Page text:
Subsurface heterogeneity is a well-known feature at hillslopes (preferential flow) or weathered rock (karstification). However, recent research (e.g., Jasechko & Kirchner, 2016) provides evidence that fast flow peaths exist in almost all types of hydrological systems.
The aim of this work is to test a model that includes the heterogeneity of selected subsurface characteristics (soil and rock storages and hydraulic conductivities) for its applicability in marl dominated systems. Automatic calibration and sensitivity analysis schemes will be applied to evaluate the model and the identifiability of heterogeneous subsurface characteristics by the modeling approach.
Precipitation (daily), discharge (daily), and water quality data (forthnightly) is available for 4 marl dominated catchments in Luxembourg (4-160km²). The model VarKarst (Hartmann et al., 2013a) is programmed in Matlab and ready to be used, as well as the routines for uncertainty analysis. The model will be applied on all catchments and in an iterative evaluation procedure (similar to Hartmann et al. 2013b), model deficiencies will be identified until the model provides reasonable performance and plausible results. The identifiability of the model parameters that control the simulated heterogeneity of this final version will reveal whether heterogeneity is important to be included (under the current data availability). Along the course of the MSc thesis support to visit the study sites and the 2nd advisor of the thesis at the Luxembourg Institute of Science and Technology can be provided.
This MSc thesis will require to apply and further develop skills and data processing and analysis (Excel, R), as well as processing and visualizing spatial information (GRASS or ArcGIS). General knowledge about modelling and model evaluation is necessary BUT knowing Matlab programming language is NOT a mandatory skill (a ready-to work version of the model including model diagnostics and support for necessary modifications will be provided by the supervisor). Collaboration with MSc students working with the same model is possible but not required.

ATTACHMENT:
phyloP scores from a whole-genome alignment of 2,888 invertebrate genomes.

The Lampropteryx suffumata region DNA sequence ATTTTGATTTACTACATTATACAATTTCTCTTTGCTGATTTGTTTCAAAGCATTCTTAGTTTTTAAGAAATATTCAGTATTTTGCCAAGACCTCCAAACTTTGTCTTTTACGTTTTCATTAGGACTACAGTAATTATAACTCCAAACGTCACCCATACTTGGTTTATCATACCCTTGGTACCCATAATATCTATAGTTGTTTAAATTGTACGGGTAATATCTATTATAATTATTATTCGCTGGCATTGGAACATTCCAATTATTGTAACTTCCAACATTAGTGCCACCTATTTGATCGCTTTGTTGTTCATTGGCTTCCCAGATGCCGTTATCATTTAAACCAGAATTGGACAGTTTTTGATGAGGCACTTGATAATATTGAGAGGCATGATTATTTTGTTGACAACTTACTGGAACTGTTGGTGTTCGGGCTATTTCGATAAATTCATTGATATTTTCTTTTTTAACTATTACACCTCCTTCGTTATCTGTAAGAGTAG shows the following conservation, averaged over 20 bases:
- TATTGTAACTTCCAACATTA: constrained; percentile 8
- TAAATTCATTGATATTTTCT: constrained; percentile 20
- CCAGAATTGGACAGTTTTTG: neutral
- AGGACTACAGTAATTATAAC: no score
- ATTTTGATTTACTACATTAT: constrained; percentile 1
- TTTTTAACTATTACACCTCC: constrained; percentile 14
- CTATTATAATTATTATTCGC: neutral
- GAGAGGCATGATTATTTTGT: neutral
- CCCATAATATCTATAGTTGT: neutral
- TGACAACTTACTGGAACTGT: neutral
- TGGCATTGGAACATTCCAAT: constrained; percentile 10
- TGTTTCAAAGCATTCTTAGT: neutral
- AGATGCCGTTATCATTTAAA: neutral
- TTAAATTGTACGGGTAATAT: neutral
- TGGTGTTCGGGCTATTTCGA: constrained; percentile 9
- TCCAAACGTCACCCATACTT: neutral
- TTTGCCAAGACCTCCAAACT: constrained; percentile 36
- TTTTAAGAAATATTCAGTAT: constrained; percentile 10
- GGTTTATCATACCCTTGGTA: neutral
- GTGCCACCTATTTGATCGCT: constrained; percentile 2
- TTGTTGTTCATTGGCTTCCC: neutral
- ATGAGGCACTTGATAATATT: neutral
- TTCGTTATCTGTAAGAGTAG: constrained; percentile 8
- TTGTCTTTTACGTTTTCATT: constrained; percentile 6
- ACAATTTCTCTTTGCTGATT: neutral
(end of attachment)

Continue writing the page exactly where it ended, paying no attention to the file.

The successful conduction of the thesis will prepare the student to work in national and international consultancies, governmental offices and research. The topic and task of the thesis will be adapted to the desired future working field of the student and mentoring for a successful start into the first job will be provided by the supervisor.
Andreas Hartmann, Julian Klaus (Luxembourg Institute of Science and Technology)
Andreas Hartmann firstname.lastname@example.org Tel. +49 (0)761 / 203-3520
Data and model code will be readily available. The task of this work is the iterative adaption of the model code to the new settings of the marl dominated study sites. This requires the willingness and some experience in programming. Preliminary/basic knowledge of Matlab is an asset but as R is quite similar, this thesis topic will also be easily accessible for students without particular experience in Matlab.
Preferably in English.
Hartmann, A., Barberá, J.A., Lange, J., Andreo, B., Weiler, M., 2013. Progress in the hydrologic simulation of time variant recharge areas of karst systems – Exemplified at a karst spring in Southern Spain. Adv. Water Resour. 54, 149–160. doi:10.1016/j.advwatres.2013.01.010
Hartmann, A., Wagener, T., Rimmer, A., Lange, J., Brielmann, H., Weiler, M., 2013. Testing the realism of model structures to identify karst system processes using water quality and quantity signatures. Water Resour. Res. 49, 3345–3358. doi:10.1002/wrcr.20229
Jasechko, S., Kirchner, J.W., Welker, J.M., Mcdonnell, J.J., 2016. Substantial proportion of global streamflow less than three months old. Nat. Geosci. doi:10.1038/NGEO2636